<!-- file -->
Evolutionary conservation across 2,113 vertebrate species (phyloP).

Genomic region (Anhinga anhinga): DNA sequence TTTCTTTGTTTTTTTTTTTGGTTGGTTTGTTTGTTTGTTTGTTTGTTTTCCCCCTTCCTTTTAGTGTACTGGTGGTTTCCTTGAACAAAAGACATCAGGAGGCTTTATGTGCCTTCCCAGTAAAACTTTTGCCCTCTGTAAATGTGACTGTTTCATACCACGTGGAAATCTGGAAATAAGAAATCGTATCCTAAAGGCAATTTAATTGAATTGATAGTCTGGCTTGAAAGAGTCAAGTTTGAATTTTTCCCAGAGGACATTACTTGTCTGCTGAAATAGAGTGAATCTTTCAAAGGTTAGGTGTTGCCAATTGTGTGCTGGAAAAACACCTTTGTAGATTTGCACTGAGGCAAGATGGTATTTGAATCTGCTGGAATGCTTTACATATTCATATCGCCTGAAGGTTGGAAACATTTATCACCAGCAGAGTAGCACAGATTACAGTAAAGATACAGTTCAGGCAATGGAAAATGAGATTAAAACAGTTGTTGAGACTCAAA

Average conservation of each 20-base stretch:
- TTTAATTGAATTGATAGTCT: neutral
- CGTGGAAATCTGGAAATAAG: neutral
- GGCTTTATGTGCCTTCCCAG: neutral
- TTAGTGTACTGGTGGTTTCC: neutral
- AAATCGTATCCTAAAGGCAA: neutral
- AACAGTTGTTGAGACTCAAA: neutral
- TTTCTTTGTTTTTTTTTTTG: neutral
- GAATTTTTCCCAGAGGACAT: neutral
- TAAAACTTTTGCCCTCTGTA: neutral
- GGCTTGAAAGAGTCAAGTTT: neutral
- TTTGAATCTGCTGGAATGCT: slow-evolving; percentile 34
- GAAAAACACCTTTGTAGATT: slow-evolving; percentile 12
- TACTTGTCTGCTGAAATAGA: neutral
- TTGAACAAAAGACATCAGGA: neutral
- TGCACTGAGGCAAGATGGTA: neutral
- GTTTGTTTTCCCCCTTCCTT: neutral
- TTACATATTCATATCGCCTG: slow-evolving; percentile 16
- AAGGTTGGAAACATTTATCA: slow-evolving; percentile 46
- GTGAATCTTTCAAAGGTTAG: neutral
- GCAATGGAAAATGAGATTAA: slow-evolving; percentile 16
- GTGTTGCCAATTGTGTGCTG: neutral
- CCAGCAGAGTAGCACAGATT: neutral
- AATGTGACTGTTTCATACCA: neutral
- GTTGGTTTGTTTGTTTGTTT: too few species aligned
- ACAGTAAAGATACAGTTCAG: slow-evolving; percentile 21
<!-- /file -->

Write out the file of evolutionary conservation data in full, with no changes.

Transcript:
Evolutionary conservation across 2,113 vertebrate species (phyloP).

Genomic region (Anhinga anhinga): DNA sequence TTTCTTTGTTTTTTTTTTTGGTTGGTTTGTTTGTTTGTTTGTTTGTTTTCCCCCTTCCTTTTAGTGTACTGGTGGTTTCCTTGAACAAAAGACATCAGGAGGCTTTATGTGCCTTCCCAGTAAAACTTTTGCCCTCTGTAAATGTGACTGTTTCATACCACGTGGAAATCTGGAAATAAGAAATCGTATCCTAAAGGCAATTTAATTGAATTGATAGTCTGGCTTGAAAGAGTCAAGTTTGAATTTTTCCCAGAGGACATTACTTGTCTGCTGAAATAGAGTGAATCTTTCAAAGGTTAGGTGTTGCCAATTGTGTGCTGGAAAAACACCTTTGTAGATTTGCACTGAGGCAAGATGGTATTTGAATCTGCTGGAATGCTTTACATATTCATATCGCCTGAAGGTTGGAAACATTTATCACCAGCAGAGTAGCACAGATTACAGTAAAGATACAGTTCAGGCAATGGAAAATGAGATTAAAACAGTTGTTGAGACTCAAA

Average conservation of each 20-base stretch:
- TTTAATTGAATTGATAGTCT: neutral
- CGTGGAAATCTGGAAATAAG: neutral
- GGCTTTATGTGCCTTCCCAG: neutral
- TTAGTGTACTGGTGGTTTCC: neutral
- AAATCGTATCCTAAAGGCAA: neutral
- AACAGTTGTTGAGACTCAAA: neutral
- TTTCTTTGTTTTTTTTTTTG: neutral
- GAATTTTTCCCAGAGGACAT: neutral
- TAAAACTTTTGCCCTCTGTA: neutral
- GGCTTGAAAGAGTCAAGTTT: neutral
- TTTGAATCTGCTGGAATGCT: slow-evolving; percentile 34
- GAAAAACACCTTTGTAGATT: slow-evolving; percentile 12
- TACTTGTCTGCTGAAATAGA: neutral
- TTGAACAAAAGACATCAGGA: neutral
- TGCACTGAGGCAAGATGGTA: neutral
- GTTTGTTTTCCCCCTTCCTT: neutral
- TTACATATTCATATCGCCTG: slow-evolving; percentile 16
- AAGGTTGGAAACATTTATCA: slow-evolving; percentile 46
- GTGAATCTTTCAAAGGTTAG: neutral
- GCAATGGAAAATGAGATTAA: slow-evolving; percentile 16
- GTGTTGCCAATTGTGTGCTG: neutral
- CCAGCAGAGTAGCACAGATT: neutral
- AATGTGACTGTTTCATACCA: neutral
- GTTGGTTTGTTTGTTTGTTT: too few species aligned
- ACAGTAAAGATACAGTTCAG: slow-evolving; percentile 21